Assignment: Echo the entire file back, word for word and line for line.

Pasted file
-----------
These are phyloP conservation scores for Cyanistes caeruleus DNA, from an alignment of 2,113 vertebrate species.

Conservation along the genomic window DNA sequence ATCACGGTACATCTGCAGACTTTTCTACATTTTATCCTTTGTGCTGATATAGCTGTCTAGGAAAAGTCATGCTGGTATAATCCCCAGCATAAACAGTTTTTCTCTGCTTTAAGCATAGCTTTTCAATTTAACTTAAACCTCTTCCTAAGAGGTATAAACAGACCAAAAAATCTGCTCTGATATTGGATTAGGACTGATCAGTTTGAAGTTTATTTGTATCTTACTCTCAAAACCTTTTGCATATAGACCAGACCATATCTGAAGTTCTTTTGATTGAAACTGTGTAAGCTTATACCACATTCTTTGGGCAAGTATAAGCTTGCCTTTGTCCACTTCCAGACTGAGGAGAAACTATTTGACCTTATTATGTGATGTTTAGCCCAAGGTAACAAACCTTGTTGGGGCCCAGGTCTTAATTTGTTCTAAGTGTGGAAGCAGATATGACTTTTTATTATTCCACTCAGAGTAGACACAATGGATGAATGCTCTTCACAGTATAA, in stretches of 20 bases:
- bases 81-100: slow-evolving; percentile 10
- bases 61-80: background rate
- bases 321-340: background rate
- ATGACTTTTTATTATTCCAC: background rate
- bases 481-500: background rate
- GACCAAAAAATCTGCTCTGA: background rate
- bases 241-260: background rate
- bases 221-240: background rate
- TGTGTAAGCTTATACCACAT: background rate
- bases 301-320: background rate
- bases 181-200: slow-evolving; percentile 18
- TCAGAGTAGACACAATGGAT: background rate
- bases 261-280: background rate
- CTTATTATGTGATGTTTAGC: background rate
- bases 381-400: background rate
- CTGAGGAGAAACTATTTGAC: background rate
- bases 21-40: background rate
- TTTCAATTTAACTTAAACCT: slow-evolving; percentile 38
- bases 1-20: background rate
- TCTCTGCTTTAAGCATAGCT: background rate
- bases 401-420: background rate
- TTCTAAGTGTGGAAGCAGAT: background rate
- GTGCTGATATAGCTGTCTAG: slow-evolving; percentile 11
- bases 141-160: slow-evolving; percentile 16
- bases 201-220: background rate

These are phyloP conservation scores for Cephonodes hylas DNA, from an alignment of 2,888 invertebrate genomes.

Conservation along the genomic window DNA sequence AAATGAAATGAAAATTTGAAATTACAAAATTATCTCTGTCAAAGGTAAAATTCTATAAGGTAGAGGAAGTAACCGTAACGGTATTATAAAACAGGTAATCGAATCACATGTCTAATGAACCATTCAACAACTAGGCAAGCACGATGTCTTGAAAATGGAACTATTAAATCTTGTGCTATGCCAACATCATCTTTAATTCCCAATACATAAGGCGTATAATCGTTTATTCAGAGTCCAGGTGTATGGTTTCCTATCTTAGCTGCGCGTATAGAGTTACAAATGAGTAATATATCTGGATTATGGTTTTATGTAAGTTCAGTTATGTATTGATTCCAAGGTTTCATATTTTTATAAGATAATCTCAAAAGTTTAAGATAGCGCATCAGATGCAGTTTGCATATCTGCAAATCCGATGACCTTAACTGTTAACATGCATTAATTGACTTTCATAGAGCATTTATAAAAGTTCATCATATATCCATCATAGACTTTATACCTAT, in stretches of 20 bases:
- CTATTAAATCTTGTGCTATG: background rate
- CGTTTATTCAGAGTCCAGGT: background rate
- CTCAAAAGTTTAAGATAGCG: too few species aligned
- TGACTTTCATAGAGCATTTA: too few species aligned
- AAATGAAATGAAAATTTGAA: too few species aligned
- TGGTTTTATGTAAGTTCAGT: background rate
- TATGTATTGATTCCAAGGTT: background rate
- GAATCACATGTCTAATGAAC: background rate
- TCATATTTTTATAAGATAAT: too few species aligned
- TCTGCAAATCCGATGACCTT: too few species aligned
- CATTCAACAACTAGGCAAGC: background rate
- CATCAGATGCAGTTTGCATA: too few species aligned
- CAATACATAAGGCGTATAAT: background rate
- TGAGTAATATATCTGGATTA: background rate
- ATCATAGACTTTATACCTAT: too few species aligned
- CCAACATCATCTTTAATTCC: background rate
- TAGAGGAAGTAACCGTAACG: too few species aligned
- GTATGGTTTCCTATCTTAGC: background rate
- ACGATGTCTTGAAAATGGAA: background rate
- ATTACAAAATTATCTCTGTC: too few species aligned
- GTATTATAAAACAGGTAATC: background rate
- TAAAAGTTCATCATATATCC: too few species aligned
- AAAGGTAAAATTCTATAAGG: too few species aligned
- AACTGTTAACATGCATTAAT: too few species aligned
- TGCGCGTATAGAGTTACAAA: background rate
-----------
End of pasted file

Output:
These are phyloP conservation scores for Cyanistes caeruleus DNA, from an alignment of 2,113 vertebrate species.

Conservation along the genomic window DNA sequence ATCACGGTACATCTGCAGACTTTTCTACATTTTATCCTTTGTGCTGATATAGCTGTCTAGGAAAAGTCATGCTGGTATAATCCCCAGCATAAACAGTTTTTCTCTGCTTTAAGCATAGCTTTTCAATTTAACTTAAACCTCTTCCTAAGAGGTATAAACAGACCAAAAAATCTGCTCTGATATTGGATTAGGACTGATCAGTTTGAAGTTTATTTGTATCTTACTCTCAAAACCTTTTGCATATAGACCAGACCATATCTGAAGTTCTTTTGATTGAAACTGTGTAAGCTTATACCACATTCTTTGGGCAAGTATAAGCTTGCCTTTGTCCACTTCCAGACTGAGGAGAAACTATTTGACCTTATTATGTGATGTTTAGCCCAAGGTAACAAACCTTGTTGGGGCCCAGGTCTTAATTTGTTCTAAGTGTGGAAGCAGATATGACTTTTTATTATTCCACTCAGAGTAGACACAATGGATGAATGCTCTTCACAGTATAA, in stretches of 20 bases:
- bases 81-100: slow-evolving; percentile 10
- bases 61-80: background rate
- bases 321-340: background rate
- ATGACTTTTTATTATTCCAC: background rate
- bases 481-500: background rate
- GACCAAAAAATCTGCTCTGA: background rate
- bases 241-260: background rate
- bases 221-240: background rate
- TGTGTAAGCTTATACCACAT: background rate
- bases 301-320: background rate
- bases 181-200: slow-evolving; percentile 18
- TCAGAGTAGACACAATGGAT: background rate
- bases 261-280: background rate
- CTTATTATGTGATGTTTAGC: background rate
- bases 381-400: background rate
- CTGAGGAGAAACTATTTGAC: background rate
- bases 21-40: background rate
- TTTCAATTTAACTTAAACCT: slow-evolving; percentile 38
- bases 1-20: background rate
- TCTCTGCTTTAAGCATAGCT: background rate
- bases 401-420: background rate
- TTCTAAGTGTGGAAGCAGAT: background rate
- GTGCTGATATAGCTGTCTAG: slow-evolving; percentile 11
- bases 141-160: slow-evolving; percentile 16
- bases 201-220: background rate

These are phyloP conservation scores for Cephonodes hylas DNA, from an alignment of 2,888 invertebrate genomes.

Conservation along the genomic window DNA sequence AAATGAAATGAAAATTTGAAATTACAAAATTATCTCTGTCAAAGGTAAAATTCTATAAGGTAGAGGAAGTAACCGTAACGGTATTATAAAACAGGTAATCGAATCACATGTCTAATGAACCATTCAACAACTAGGCAAGCACGATGTCTTGAAAATGGAACTATTAAATCTTGTGCTATGCCAACATCATCTTTAATTCCCAATACATAAGGCGTATAATCGTTTATTCAGAGTCCAGGTGTATGGTTTCCTATCTTAGCTGCGCGTATAGAGTTACAAATGAGTAATATATCTGGATTATGGTTTTATGTAAGTTCAGTTATGTATTGATTCCAAGGTTTCATATTTTTATAAGATAATCTCAAAAGTTTAAGATAGCGCATCAGATGCAGTTTGCATATCTGCAAATCCGATGACCTTAACTGTTAACATGCATTAATTGACTTTCATAGAGCATTTATAAAAGTTCATCATATATCCATCATAGACTTTATACCTAT, in stretches of 20 bases:
- CTATTAAATCTTGTGCTATG: background rate
- CGTTTATTCAGAGTCCAGGT: background rate
- CTCAAAAGTTTAAGATAGCG: too few species aligned
- TGACTTTCATAGAGCATTTA: too few species aligned
- AAATGAAATGAAAATTTGAA: too few species aligned
- TGGTTTTATGTAAGTTCAGT: background rate
- TATGTATTGATTCCAAGGTT: background rate
- GAATCACATGTCTAATGAAC: background rate
- TCATATTTTTATAAGATAAT: too few species aligned
- TCTGCAAATCCGATGACCTT: too few species aligned
- CATTCAACAACTAGGCAAGC: background rate
- CATCAGATGCAGTTTGCATA: too few species aligned
- CAATACATAAGGCGTATAAT: background rate
- TGAGTAATATATCTGGATTA: background rate
- ATCATAGACTTTATACCTAT: too few species aligned
- CCAACATCATCTTTAATTCC: background rate
- TAGAGGAAGTAACCGTAACG: too few species aligned
- GTATGGTTTCCTATCTTAGC: background rate
- ACGATGTCTTGAAAATGGAA: background rate
- ATTACAAAATTATCTCTGTC: too few species aligned
- GTATTATAAAACAGGTAATC: background rate
- TAAAAGTTCATCATATATCC: too few species aligned
- AAAGGTAAAATTCTATAAGG: too few species aligned
- AACTGTTAACATGCATTAAT: too few species aligned
- TGCGCGTATAGAGTTACAAA: background rate